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House lawmakers have once again passed legislation that could lead to a nationwide TikTok ban, renewing a massive threat to the company’s US operations.

The move could fast-track a proposal TikTok has been fighting against for weeks. If the House’s gambit succeeds, TikTok could be forced to find a new owner or be banned from the United States entirely.

Here’s what we know, and how it could affect you.

Yes. In March, House lawmakers approved a bill that would give TikTok roughly six months to sell. Failure to do so would lead to significant consequences: The app would be prohibited from US app stores and from “internet hosting services” that support it.

A few things. For starters, there are some substantive changes. Instead of a six-month deadline, TikTok would have roughly nine months. And that deadline could be extended by the White House — for a period of 90 days — if President Joe Biden determines there’s been progress toward a sale.

Giving TikTok as long as a year to wrap up a forced sale appears to have changed the political calculus on Capitol Hill. Some key lawmakers who’ve previously expressed skepticism now say they support the bill. One of those lawmakers is Washington Democratic Sen. Maria Cantwell, who chairs the powerful Senate Commerce Committee.

Another factor that’s shaking things up is how House Republicans inserted the TikTok bill into a much larger foreign aid package. Rather than asking the Senate to vote on the TikTok bill in isolation, bundling the bill with foreign aid to Ukraine and Israel makes it much harder for lawmakers to oppose the TikTok measure.

Senators could try to strip out the TikTok legislation, but policy analysts view it as unlikely. Quickly approving the foreign aid is a top congressional priority, and if the Senate were to pass the package without the TikTok bill, those changes would have to be approved by the House, further delaying matters.

It seems more likely for the Senate to consider the entire package in a single, up-or-down vote — which is precisely what House Republicans appear to have wanted. The odds of Senate passage are as high as 80%, according to Paul Gallant, a policy analyst at the market research firm Cowen, Inc.

The Senate could vote in as little as one to two weeks, Gallant added, though Senate leadership has expressed a desire to move even faster.

If the Senate votes to approve the TikTok legislation, it heads to President Joe Biden’s desk. Biden endorsed the prior version of the TikTok bill, which suggests he may quickly sign any foreign aid package that includes similar language targeting TikTok.

In theory, that would start the 270-day clock for TikTok to find a buyer. If it can’t separate from its Chinese parent company, ByteDance, then users could be cut off. But that is still a big “if.” So for now, TikTok fans can continue using the app as before, though they might begin to see more creators — or the company itself — speaking out in the app to oppose the legislation.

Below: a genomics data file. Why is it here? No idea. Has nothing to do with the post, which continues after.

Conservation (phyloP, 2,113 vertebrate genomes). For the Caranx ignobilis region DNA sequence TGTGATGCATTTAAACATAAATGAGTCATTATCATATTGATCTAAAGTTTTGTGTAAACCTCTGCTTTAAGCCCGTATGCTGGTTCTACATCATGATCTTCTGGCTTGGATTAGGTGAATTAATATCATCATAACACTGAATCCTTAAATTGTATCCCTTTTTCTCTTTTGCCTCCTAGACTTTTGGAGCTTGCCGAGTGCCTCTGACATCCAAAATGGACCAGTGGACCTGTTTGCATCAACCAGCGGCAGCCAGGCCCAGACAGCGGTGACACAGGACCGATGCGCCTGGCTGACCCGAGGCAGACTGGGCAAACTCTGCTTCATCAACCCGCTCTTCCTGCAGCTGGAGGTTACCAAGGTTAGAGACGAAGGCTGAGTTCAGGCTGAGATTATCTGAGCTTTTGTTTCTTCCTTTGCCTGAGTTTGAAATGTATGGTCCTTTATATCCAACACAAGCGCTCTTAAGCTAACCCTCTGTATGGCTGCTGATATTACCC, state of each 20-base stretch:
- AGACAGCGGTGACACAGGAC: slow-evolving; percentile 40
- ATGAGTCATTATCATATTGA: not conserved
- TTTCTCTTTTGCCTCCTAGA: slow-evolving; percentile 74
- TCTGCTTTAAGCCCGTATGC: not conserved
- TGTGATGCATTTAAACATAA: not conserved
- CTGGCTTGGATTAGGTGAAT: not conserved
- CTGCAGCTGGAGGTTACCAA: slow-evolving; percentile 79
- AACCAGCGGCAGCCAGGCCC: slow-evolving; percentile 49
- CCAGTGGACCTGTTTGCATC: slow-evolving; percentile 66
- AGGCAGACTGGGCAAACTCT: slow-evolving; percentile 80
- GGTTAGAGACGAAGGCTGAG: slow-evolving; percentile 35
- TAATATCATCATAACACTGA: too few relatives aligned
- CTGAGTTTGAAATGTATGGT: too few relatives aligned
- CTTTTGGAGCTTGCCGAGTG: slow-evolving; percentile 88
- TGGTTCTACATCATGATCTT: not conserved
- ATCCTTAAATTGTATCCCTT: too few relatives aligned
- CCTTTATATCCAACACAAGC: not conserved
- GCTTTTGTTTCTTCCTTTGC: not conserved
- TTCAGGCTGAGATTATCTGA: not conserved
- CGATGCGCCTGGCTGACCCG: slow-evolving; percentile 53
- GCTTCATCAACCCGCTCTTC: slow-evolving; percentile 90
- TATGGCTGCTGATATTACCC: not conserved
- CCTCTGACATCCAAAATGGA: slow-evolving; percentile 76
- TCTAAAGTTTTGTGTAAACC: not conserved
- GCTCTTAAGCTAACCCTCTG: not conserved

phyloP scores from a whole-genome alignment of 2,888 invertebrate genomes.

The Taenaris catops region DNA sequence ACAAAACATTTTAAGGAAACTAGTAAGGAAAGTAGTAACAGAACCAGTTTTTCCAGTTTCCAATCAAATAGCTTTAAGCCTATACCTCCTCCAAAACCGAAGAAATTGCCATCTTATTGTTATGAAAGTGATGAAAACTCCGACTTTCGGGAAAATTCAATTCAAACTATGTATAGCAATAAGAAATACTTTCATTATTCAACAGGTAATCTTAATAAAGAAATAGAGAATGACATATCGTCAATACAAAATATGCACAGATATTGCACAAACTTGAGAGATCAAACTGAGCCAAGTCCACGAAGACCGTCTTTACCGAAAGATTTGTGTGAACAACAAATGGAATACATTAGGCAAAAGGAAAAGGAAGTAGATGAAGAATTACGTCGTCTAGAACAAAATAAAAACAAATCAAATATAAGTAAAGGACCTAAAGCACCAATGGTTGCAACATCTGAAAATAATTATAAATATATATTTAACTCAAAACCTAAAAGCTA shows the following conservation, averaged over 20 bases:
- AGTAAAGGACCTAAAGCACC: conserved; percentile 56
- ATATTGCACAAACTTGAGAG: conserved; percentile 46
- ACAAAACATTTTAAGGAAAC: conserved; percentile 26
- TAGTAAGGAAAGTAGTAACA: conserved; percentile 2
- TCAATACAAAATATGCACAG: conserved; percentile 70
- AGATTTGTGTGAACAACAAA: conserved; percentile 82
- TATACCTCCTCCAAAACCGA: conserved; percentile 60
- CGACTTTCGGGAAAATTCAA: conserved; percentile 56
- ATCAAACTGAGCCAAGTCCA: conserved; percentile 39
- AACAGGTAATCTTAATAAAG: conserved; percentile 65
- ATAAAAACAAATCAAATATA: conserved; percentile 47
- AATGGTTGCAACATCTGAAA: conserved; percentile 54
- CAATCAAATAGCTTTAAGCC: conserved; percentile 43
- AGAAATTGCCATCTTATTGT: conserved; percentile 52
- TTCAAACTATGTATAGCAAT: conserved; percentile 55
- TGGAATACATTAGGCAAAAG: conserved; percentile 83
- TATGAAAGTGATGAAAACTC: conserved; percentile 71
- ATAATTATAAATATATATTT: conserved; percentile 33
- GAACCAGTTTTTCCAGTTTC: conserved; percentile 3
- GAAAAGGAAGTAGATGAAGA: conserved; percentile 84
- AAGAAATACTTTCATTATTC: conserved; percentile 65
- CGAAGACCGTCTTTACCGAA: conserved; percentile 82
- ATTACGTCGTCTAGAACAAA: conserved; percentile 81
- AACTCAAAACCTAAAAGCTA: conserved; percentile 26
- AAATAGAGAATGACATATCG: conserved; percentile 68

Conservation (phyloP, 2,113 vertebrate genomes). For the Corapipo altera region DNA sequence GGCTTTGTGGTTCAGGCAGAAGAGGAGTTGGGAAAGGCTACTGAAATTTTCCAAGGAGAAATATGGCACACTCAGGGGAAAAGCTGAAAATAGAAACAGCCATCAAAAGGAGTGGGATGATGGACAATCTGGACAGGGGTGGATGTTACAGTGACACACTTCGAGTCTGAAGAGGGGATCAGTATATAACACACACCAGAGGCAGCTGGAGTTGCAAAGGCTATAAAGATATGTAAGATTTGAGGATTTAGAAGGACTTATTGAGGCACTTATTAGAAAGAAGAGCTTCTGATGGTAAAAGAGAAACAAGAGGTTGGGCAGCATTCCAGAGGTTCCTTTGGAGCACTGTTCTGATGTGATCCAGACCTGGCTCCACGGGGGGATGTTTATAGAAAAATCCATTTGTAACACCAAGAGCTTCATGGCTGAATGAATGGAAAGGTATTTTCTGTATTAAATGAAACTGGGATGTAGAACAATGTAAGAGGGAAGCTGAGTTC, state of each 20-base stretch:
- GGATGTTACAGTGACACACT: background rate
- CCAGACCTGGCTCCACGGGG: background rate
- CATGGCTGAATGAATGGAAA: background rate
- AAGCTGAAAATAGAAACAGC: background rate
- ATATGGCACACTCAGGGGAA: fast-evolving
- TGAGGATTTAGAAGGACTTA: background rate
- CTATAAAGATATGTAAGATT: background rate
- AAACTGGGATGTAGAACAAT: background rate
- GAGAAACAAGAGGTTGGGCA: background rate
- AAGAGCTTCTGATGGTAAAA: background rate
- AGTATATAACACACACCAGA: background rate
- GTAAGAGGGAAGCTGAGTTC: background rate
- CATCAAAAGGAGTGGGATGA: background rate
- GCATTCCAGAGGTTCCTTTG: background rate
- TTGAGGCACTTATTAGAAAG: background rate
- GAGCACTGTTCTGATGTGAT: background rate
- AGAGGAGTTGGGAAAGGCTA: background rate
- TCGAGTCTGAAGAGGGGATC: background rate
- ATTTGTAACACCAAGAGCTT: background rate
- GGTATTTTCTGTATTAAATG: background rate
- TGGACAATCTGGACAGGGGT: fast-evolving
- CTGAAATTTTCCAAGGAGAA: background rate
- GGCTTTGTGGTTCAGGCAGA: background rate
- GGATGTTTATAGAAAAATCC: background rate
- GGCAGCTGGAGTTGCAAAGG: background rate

In addition to complying with the legislation, TikTok could challenge it in court and has made no secret that it might do so. Its CEO, Shou Chew, vowed in March to continue fighting, “including (by) exercising our legal rights.”

TikTok and a slew of civil society groups have blasted the House legislation as unconstitutional, arguing that it violates TikTok users’ First Amendment rights to access lawful information.

First Amendment experts say a bill that has the ultimate effect of censoring TikTok users could be shot down by the courts. It’s unclear whether the recent updates to the bill may help it survive constitutional scrutiny.

“Longstanding Supreme Court precedent protects Americans’ First Amendment right to access information, ideas, and media from abroad,” said Nadine Farid Johnson, policy director of the Knight First Amendment Institute at Columbia University. “By banning TikTok, the bill would infringe on this right, and with no real pay-off. China and other foreign adversaries could still purchase Americans’ sensitive data from data brokers on the open market.”

A court challenge could lead to the measure being temporarily blocked while the litigation plays out, likely over multiple years.

But if a court declines to grant a temporary injunction, TikTok could have to scramble to comply with the law.

The trouble is that TikTok’s parent is subject to Chinese law, and the Chinese government is on record opposing a sale.

In recent years, China has implemented export controls governing algorithms, a policy that would seem to cover the incredibly successful algorithm that powers TikTok’s recommendation engine.

If the Chinese government doesn’t want to let ByteDance relinquish TikTok’s algorithm, the thinking goes, it could block the sale outright. Alternatively, it may allow TikTok to be sold but without the lucrative algorithm that forms the basis for its popularity.

Can TikTok still succeed without its algorithm? That would be the difficult question facing the company in the event of a forced sale. Without the secret sauce that has propelled the app to 170 million US users, the app could be as good as dead.



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